// it is necessary to tell control to resize itself
m_IconButton3.SetFont(_T("Comic Sans MS"), 10, FALSE);
             .SetTextColor(RGB(0,0,255), FALSE);
LoadIcons() is function to load selected icon:
void CXIconTestDlg::LoadIcons()

    if (m_hGlobeIcon)
    m_hGlobeIcon = 0;

    static UINT nIconId[] = { IDI_T256, IDI_T32BPP };

    if (m_nStyle == 0 || m_nStyle == 2)

        // Note: you can also use LoadIcon(), if you are sure that 
        // you will get correct icon
        m_hGlobeIcon = (HICON) ::LoadImage(AfxGetInstanceHandle(), 
                                   IMAGE_ICON, 16, 16, 0);

    // pass icon resource id
    m_IconButton4.SetIcon(m_nStyle == 1 ? 0 : nIconId[m_nIconType]); 

Revision History

Version 1.0 - 2008 May 4

  • Initial public release


This software is released into the public domain. You are free to use it in any way you like, except that you may not sell this source code. If you modify it or extend it, please to consider posting new code here for everyone to share. This software is provided "as is" with no expressed or implied warranty. I accept no liability for any damage or loss of business that this software may cause.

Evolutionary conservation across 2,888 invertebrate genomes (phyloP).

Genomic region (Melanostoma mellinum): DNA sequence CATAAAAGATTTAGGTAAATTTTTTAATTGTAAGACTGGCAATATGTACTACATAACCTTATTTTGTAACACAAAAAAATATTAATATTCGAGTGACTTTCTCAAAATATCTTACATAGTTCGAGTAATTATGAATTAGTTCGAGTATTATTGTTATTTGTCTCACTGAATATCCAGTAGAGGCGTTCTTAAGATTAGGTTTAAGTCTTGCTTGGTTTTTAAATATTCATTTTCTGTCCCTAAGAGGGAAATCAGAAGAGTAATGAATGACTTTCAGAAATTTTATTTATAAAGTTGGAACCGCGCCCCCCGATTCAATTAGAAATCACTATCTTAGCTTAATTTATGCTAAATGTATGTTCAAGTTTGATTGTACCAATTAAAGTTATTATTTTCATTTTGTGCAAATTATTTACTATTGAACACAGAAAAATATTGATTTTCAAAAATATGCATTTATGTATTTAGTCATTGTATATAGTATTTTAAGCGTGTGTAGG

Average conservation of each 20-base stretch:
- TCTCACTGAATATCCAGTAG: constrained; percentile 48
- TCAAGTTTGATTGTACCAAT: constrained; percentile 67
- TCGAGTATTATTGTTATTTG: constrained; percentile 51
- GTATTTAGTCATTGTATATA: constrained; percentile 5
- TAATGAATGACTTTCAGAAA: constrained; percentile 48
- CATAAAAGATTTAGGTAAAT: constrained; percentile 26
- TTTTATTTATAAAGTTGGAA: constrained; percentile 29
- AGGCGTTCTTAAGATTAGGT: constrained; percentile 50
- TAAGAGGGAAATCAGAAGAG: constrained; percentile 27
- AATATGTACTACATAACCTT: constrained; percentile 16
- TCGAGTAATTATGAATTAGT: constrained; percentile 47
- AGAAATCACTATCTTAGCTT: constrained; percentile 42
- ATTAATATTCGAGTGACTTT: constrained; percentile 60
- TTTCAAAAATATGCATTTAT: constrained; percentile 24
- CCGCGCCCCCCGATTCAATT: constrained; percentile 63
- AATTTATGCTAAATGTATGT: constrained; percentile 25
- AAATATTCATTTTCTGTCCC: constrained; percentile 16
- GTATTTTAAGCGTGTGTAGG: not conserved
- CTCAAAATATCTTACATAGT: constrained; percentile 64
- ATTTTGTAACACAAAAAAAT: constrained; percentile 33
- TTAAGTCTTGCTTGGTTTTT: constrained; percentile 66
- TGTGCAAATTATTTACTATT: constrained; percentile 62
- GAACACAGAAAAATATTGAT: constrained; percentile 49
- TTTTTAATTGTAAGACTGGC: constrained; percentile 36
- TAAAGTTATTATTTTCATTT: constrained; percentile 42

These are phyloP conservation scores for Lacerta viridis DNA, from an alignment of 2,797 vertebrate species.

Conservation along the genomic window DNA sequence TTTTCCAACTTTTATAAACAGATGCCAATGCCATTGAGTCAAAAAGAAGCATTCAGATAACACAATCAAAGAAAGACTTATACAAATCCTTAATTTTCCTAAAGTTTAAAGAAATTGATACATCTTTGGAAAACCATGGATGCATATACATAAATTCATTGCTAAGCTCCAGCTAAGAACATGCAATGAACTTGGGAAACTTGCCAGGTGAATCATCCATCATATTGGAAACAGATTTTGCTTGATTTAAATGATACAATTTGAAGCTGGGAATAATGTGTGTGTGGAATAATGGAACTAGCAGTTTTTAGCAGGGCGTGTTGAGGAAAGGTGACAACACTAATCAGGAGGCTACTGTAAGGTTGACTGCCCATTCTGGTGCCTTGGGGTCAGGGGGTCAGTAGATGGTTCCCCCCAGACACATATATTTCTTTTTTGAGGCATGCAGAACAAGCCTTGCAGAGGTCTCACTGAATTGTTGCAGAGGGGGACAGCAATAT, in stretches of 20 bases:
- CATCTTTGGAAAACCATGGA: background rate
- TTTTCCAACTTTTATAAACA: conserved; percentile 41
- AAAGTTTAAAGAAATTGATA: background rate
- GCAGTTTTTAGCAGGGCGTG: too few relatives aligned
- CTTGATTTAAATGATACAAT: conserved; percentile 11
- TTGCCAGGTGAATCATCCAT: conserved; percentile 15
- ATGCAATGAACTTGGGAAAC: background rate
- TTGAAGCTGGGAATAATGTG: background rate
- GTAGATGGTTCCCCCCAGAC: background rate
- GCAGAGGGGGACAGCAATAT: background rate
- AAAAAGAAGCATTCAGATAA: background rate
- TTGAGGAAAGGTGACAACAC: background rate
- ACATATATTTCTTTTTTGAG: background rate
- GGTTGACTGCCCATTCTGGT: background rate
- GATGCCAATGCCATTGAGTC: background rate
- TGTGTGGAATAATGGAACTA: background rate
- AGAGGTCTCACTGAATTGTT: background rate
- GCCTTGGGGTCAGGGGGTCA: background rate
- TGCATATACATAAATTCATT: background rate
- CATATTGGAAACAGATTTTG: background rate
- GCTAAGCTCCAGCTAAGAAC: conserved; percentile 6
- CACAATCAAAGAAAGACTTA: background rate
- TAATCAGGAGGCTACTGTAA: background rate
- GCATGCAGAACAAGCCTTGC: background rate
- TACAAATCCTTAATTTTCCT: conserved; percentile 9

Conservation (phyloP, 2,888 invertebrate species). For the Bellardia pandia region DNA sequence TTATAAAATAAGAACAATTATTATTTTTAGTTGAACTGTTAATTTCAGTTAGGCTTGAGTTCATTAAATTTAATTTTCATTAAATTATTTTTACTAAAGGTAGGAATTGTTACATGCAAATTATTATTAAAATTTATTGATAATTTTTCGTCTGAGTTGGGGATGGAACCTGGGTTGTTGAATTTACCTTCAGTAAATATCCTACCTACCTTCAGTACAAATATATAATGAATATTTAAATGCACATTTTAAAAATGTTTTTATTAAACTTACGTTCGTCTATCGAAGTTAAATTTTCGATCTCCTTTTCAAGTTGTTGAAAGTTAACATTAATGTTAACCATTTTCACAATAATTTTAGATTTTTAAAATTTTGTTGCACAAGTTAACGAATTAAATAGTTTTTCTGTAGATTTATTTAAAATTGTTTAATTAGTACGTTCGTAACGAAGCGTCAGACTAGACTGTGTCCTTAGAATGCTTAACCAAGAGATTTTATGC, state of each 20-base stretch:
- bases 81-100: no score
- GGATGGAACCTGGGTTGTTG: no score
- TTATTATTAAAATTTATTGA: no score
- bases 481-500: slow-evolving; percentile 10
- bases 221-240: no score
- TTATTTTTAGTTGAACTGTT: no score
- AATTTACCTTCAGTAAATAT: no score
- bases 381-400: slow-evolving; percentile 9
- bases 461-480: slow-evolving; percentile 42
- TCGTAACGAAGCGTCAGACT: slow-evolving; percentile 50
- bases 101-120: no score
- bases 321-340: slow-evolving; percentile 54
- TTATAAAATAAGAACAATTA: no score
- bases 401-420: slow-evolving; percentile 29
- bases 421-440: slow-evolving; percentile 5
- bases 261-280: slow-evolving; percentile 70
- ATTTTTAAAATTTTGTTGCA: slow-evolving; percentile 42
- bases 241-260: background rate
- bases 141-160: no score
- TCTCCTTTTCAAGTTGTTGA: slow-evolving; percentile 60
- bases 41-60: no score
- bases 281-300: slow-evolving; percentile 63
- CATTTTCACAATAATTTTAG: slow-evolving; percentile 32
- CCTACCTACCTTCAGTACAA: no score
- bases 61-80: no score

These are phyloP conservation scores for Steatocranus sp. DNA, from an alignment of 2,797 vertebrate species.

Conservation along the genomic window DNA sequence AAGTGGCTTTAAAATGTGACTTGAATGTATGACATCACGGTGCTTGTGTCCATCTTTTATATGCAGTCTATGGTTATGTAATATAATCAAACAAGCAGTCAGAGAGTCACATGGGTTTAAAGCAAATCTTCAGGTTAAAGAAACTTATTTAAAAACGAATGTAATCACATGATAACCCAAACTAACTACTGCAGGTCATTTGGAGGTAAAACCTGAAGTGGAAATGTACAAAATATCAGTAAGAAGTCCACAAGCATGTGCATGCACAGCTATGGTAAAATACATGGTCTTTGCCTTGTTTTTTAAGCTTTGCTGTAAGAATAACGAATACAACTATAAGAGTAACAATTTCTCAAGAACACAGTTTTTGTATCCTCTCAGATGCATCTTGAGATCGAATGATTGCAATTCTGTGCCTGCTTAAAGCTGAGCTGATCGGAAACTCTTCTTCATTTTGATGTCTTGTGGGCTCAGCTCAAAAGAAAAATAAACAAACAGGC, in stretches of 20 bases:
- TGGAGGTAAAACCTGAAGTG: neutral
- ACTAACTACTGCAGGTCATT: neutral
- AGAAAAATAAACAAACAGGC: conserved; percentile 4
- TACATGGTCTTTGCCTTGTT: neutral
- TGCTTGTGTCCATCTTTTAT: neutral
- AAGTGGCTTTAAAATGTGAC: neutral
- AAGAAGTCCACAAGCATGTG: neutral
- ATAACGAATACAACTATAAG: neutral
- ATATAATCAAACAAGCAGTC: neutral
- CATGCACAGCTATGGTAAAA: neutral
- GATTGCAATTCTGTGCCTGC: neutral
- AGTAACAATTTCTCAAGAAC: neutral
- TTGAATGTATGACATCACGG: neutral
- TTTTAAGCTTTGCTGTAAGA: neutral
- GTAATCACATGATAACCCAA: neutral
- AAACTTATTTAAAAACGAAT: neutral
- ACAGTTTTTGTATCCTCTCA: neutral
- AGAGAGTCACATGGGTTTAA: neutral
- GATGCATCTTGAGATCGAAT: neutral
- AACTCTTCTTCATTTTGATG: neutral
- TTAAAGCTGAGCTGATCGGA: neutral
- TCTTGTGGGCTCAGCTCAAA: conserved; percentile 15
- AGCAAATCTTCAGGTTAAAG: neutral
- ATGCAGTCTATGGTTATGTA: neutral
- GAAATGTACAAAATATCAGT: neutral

This article, along with any associated source code and files, is licensed under The Code Project Open License (CPOL)


About the Author

Hans Dietrich
Software Developer (Senior) Hans Dietrich Software
United States United States
I attended St. Michael's College of the University of Toronto, with the intention of becoming a priest. A friend in the University's Computer Science Department got me interested in programming, and I have been hooked ever since.

Recently, I have moved to Los Angeles where I am doing consulting and development work.

For consulting and custom software development, please see

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Comments and Discussions

GeneralIcon background color is off Pin
Corkky28-Oct-09 16:29
memberCorkky28-Oct-09 16:29 
GeneralRe: Icon background color is off Pin
Hans Dietrich28-Oct-09 16:47
mvpHans Dietrich28-Oct-09 16:47 
GeneralRe: Icon background color is off Pin
Corkky29-Oct-09 7:11
memberCorkky29-Oct-09 7:11